Second part: I am not sure. I think I’d stick with asking for the explanation as much as possible. Without actual data, it’s hard to call someone a liar. The best one can do is probably to state the individual will not back up what he is claiming. The person may not be lying, they just may be a jerk.

      Poisoning the well:
      That one is tough. My personal opinion is no, I would not step in. C will figure out A is irrational or not, on C’s own.

      Straw Man: Tony seems to be in agreement with you. Perhaps my use of the word larger was not appropriate. Would “more general” make more sense? I cannot find any examples where a straw man argument is more complex and difficult to understand than the original, as seems to be the case in your example.

      Argument from persecution:
      Yes, well-worded and thought out questioning does raise the issue of “are you right?”.

      Argument from authority: I do not claim certainty in science when using deductive methods. “Proof” when used in regard to science does not mean 100%, never changing, infallible certainty. It means the theory has held up to all scrutiny to date and was not replaced by a better, more fitting theory. I am fully aware there is absolute proof in science.
      In your example, “A” cannot really be considered an authority. If “A” and “C” have equal education and training, but do not agree, is the correct course to poll D through Z scientists and go with the most given response (all have the same degree and training). Isn’t that science by vote? What if one so narrowly defines the authority as to exclude all disagreement?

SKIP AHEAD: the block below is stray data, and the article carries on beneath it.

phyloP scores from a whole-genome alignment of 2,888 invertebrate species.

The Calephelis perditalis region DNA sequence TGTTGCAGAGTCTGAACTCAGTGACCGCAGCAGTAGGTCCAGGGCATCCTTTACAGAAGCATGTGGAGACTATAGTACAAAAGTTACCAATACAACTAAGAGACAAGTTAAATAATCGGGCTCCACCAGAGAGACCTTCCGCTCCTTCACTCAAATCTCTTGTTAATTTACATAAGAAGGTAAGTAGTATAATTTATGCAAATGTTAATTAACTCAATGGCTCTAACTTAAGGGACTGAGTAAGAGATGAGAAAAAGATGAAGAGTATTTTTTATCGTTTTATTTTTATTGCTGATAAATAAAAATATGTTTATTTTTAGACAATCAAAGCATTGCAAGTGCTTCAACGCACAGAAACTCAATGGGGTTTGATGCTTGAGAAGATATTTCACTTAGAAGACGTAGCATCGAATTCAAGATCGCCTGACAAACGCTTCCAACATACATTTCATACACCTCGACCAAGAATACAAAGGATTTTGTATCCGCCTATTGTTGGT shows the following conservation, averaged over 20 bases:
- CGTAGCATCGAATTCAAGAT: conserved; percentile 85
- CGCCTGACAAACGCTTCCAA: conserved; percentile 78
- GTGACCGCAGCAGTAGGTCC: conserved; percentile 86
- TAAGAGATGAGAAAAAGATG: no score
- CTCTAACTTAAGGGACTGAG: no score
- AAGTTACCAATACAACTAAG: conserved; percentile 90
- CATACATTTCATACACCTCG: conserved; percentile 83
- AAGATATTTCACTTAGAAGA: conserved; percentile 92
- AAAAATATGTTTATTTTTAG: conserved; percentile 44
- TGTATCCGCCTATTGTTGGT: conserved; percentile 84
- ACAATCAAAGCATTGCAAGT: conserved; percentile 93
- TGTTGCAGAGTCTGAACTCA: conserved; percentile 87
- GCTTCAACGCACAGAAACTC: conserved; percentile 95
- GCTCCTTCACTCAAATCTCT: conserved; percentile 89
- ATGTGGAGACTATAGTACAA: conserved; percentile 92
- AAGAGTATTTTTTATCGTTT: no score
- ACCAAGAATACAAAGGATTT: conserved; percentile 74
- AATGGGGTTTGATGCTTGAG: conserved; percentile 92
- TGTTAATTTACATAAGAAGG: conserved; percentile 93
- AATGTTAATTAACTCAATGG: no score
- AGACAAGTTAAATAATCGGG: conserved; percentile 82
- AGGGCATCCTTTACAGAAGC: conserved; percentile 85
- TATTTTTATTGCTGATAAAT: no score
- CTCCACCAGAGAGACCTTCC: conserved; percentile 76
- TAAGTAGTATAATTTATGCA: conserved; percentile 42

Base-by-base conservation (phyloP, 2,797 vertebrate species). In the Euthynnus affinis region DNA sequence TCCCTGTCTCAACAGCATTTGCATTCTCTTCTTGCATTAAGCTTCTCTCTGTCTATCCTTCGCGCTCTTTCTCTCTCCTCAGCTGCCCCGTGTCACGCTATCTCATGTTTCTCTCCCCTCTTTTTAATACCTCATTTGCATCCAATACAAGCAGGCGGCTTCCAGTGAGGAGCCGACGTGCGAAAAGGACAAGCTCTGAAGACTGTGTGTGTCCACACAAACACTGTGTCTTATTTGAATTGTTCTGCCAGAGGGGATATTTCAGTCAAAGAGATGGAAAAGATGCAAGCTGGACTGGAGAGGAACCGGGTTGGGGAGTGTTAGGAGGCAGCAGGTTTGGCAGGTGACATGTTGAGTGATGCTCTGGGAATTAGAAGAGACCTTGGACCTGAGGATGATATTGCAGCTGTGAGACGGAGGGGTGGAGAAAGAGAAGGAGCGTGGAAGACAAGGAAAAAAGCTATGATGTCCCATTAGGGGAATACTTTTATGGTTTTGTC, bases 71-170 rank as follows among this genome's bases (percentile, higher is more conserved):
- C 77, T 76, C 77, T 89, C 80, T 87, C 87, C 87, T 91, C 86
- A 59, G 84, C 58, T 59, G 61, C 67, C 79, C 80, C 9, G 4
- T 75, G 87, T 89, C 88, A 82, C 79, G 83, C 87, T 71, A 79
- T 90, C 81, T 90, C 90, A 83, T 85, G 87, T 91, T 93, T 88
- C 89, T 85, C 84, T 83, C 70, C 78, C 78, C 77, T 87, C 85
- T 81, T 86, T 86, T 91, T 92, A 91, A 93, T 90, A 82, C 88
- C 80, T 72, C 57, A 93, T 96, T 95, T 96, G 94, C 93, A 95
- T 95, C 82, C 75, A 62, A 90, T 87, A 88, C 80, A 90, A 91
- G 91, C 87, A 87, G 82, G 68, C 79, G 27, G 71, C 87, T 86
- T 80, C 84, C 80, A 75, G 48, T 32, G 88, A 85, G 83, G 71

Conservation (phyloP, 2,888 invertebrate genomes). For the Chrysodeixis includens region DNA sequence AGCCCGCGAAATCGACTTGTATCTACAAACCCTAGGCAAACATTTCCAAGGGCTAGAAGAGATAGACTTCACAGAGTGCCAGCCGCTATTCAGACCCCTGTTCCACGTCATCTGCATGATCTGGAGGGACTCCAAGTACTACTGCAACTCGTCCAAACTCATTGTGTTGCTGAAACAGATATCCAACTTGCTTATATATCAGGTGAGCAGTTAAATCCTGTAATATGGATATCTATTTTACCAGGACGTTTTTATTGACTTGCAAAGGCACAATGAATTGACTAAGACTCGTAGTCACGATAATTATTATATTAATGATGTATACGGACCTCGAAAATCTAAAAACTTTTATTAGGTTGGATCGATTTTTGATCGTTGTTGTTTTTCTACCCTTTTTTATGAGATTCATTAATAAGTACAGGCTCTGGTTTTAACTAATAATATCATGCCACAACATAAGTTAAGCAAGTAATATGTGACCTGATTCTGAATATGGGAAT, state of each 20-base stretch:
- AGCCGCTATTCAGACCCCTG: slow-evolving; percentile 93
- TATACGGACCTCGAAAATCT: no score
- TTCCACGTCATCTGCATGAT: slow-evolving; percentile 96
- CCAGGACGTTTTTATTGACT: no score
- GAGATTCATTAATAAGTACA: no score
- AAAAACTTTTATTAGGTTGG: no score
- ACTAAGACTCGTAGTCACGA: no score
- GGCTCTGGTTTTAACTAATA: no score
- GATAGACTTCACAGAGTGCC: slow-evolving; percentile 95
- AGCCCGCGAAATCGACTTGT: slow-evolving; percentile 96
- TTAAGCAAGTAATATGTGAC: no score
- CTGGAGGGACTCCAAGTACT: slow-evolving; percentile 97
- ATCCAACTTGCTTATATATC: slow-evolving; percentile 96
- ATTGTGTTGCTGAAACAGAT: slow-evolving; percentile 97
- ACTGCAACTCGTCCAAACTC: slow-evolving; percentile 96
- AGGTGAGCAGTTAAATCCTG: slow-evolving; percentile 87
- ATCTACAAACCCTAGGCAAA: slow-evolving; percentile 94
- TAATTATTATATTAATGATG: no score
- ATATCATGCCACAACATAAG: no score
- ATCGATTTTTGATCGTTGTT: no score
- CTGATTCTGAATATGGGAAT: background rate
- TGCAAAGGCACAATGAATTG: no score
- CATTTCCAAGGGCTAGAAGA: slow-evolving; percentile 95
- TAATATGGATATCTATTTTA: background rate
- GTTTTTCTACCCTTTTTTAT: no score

For practical purposes, people do go to authorities. This does not mean the authorities are right. It may simply be a matter of convenience or that the person prefers to go with the majority beliefs.

      Your comment on following the money is very good–I agree.

      Causal/Correlation: Good points and I will be addressing this late in the series.

      Proving a negative: I used these examples because they are black and white, as most of my encounters with the question run along this line. Perhaps you know of an example where it is not black and white? (I couldn’t come up with one.)

      I did not intend to represent an hypothesis as a stand alone proposition. An hypothesis can incorporate past work. The example you gave makes sense and I did not intend to exclude such hypotheses.

      I will try to remember to use analysis when referring to statistical applications.

      No, I am not saying climate science should be easier. If anything, I think it may be far to simplistic. The concentration on CO2 and feedbacks may have kept some from finding other important factors. Perhaps climate science is moving away from that?

      Ok, gravity is demonstrable physically, on the Earth, where I presently stand. Gravity cannot be explained without math, but it can be demonstrated on the macro level without calculus.

      I have read both Hansen and Mann speak of certainty. Not having read all their work, I cannot say if they do or not conclude studies in the same fashion. The creation of the IPCC to deal with climate change also screams out “certainty”. If there is not certainty, why do we need an international agency? Has the IPCC said they exist because there is a high degree of probability that the planet is warming and humans caused it? (See the second “settled” point–sounds quite certain.) Studies may lack the certainty, but the public persona is one of absolute certainty. While that is not science itself, it is the science the general public sees.

      Conflate how “difficult it is” just for effect? Never.

      Other questions will be addressed as the series progresses.

  4. Glenn Tamblyn says:

    Let me respond with some comments about each of your criteria, also with a general observation that your criteria are far, far too black & white: